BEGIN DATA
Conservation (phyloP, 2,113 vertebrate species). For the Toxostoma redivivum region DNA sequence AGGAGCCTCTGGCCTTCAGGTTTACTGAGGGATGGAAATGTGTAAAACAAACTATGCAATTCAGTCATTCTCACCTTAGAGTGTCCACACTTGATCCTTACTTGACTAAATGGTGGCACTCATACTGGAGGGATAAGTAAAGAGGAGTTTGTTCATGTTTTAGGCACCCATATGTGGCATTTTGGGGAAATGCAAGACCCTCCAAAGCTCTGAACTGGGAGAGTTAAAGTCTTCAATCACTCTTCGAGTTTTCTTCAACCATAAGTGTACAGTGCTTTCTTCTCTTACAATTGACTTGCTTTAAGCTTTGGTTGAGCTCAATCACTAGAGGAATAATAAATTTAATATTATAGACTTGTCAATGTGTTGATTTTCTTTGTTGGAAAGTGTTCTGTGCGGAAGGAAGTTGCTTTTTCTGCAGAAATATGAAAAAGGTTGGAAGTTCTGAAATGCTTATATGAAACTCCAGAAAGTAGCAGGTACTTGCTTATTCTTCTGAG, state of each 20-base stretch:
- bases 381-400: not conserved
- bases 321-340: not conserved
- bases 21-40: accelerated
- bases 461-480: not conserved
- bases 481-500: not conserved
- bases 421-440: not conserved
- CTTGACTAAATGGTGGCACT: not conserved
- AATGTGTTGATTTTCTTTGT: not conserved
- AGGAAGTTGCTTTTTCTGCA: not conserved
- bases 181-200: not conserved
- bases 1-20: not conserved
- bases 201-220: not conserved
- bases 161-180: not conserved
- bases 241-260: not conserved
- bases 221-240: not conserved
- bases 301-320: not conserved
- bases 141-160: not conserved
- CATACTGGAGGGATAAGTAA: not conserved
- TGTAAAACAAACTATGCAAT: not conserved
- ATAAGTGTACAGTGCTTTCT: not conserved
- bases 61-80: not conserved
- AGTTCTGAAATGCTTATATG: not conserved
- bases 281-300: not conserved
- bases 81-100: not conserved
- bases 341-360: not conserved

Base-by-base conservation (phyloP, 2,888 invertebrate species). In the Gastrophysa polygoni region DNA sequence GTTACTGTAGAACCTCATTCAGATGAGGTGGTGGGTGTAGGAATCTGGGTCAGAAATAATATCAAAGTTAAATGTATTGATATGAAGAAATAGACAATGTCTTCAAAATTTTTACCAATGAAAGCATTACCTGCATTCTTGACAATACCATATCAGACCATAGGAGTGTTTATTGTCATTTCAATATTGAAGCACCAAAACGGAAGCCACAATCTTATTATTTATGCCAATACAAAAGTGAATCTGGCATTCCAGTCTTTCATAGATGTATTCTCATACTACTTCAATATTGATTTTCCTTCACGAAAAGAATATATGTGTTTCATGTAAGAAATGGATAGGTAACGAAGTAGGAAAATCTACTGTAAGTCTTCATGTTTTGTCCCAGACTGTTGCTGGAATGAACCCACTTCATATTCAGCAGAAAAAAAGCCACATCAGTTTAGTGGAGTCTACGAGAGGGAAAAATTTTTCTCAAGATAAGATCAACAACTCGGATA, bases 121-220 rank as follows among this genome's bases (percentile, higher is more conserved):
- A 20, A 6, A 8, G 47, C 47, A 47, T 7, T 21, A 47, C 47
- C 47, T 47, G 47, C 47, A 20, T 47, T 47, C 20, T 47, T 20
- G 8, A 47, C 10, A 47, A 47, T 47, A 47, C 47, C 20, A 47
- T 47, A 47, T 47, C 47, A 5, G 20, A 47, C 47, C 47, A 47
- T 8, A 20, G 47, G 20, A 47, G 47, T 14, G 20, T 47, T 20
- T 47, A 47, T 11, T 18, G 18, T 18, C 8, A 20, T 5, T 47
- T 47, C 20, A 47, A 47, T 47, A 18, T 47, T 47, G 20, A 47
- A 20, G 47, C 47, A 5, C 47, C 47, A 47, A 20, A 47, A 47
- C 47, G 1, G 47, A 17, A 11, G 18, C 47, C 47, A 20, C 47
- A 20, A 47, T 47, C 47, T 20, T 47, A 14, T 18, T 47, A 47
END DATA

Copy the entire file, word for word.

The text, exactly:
Conservation (phyloP, 2,113 vertebrate species). For the Toxostoma redivivum region DNA sequence AGGAGCCTCTGGCCTTCAGGTTTACTGAGGGATGGAAATGTGTAAAACAAACTATGCAATTCAGTCATTCTCACCTTAGAGTGTCCACACTTGATCCTTACTTGACTAAATGGTGGCACTCATACTGGAGGGATAAGTAAAGAGGAGTTTGTTCATGTTTTAGGCACCCATATGTGGCATTTTGGGGAAATGCAAGACCCTCCAAAGCTCTGAACTGGGAGAGTTAAAGTCTTCAATCACTCTTCGAGTTTTCTTCAACCATAAGTGTACAGTGCTTTCTTCTCTTACAATTGACTTGCTTTAAGCTTTGGTTGAGCTCAATCACTAGAGGAATAATAAATTTAATATTATAGACTTGTCAATGTGTTGATTTTCTTTGTTGGAAAGTGTTCTGTGCGGAAGGAAGTTGCTTTTTCTGCAGAAATATGAAAAAGGTTGGAAGTTCTGAAATGCTTATATGAAACTCCAGAAAGTAGCAGGTACTTGCTTATTCTTCTGAG, state of each 20-base stretch:
- bases 381-400: not conserved
- bases 321-340: not conserved
- bases 21-40: accelerated
- bases 461-480: not conserved
- bases 481-500: not conserved
- bases 421-440: not conserved
- CTTGACTAAATGGTGGCACT: not conserved
- AATGTGTTGATTTTCTTTGT: not conserved
- AGGAAGTTGCTTTTTCTGCA: not conserved
- bases 181-200: not conserved
- bases 1-20: not conserved
- bases 201-220: not conserved
- bases 161-180: not conserved
- bases 241-260: not conserved
- bases 221-240: not conserved
- bases 301-320: not conserved
- bases 141-160: not conserved
- CATACTGGAGGGATAAGTAA: not conserved
- TGTAAAACAAACTATGCAAT: not conserved
- ATAAGTGTACAGTGCTTTCT: not conserved
- bases 61-80: not conserved
- AGTTCTGAAATGCTTATATG: not conserved
- bases 281-300: not conserved
- bases 81-100: not conserved
- bases 341-360: not conserved

Base-by-base conservation (phyloP, 2,888 invertebrate species). In the Gastrophysa polygoni region DNA sequence GTTACTGTAGAACCTCATTCAGATGAGGTGGTGGGTGTAGGAATCTGGGTCAGAAATAATATCAAAGTTAAATGTATTGATATGAAGAAATAGACAATGTCTTCAAAATTTTTACCAATGAAAGCATTACCTGCATTCTTGACAATACCATATCAGACCATAGGAGTGTTTATTGTCATTTCAATATTGAAGCACCAAAACGGAAGCCACAATCTTATTATTTATGCCAATACAAAAGTGAATCTGGCATTCCAGTCTTTCATAGATGTATTCTCATACTACTTCAATATTGATTTTCCTTCACGAAAAGAATATATGTGTTTCATGTAAGAAATGGATAGGTAACGAAGTAGGAAAATCTACTGTAAGTCTTCATGTTTTGTCCCAGACTGTTGCTGGAATGAACCCACTTCATATTCAGCAGAAAAAAAGCCACATCAGTTTAGTGGAGTCTACGAGAGGGAAAAATTTTTCTCAAGATAAGATCAACAACTCGGATA, bases 121-220 rank as follows among this genome's bases (percentile, higher is more conserved):
- A 20, A 6, A 8, G 47, C 47, A 47, T 7, T 21, A 47, C 47
- C 47, T 47, G 47, C 47, A 20, T 47, T 47, C 20, T 47, T 20
- G 8, A 47, C 10, A 47, A 47, T 47, A 47, C 47, C 20, A 47
- T 47, A 47, T 47, C 47, A 5, G 20, A 47, C 47, C 47, A 47
- T 8, A 20, G 47, G 20, A 47, G 47, T 14, G 20, T 47, T 20
- T 47, A 47, T 11, T 18, G 18, T 18, C 8, A 20, T 5, T 47
- T 47, C 20, A 47, A 47, T 47, A 18, T 47, T 47, G 20, A 47
- A 20, G 47, C 47, A 5, C 47, C 47, A 47, A 20, A 47, A 47
- C 47, G 1, G 47, A 17, A 11, G 18, C 47, C 47, A 20, C 47
- A 20, A 47, T 47, C 47, T 20, T 47, A 14, T 18, T 47, A 47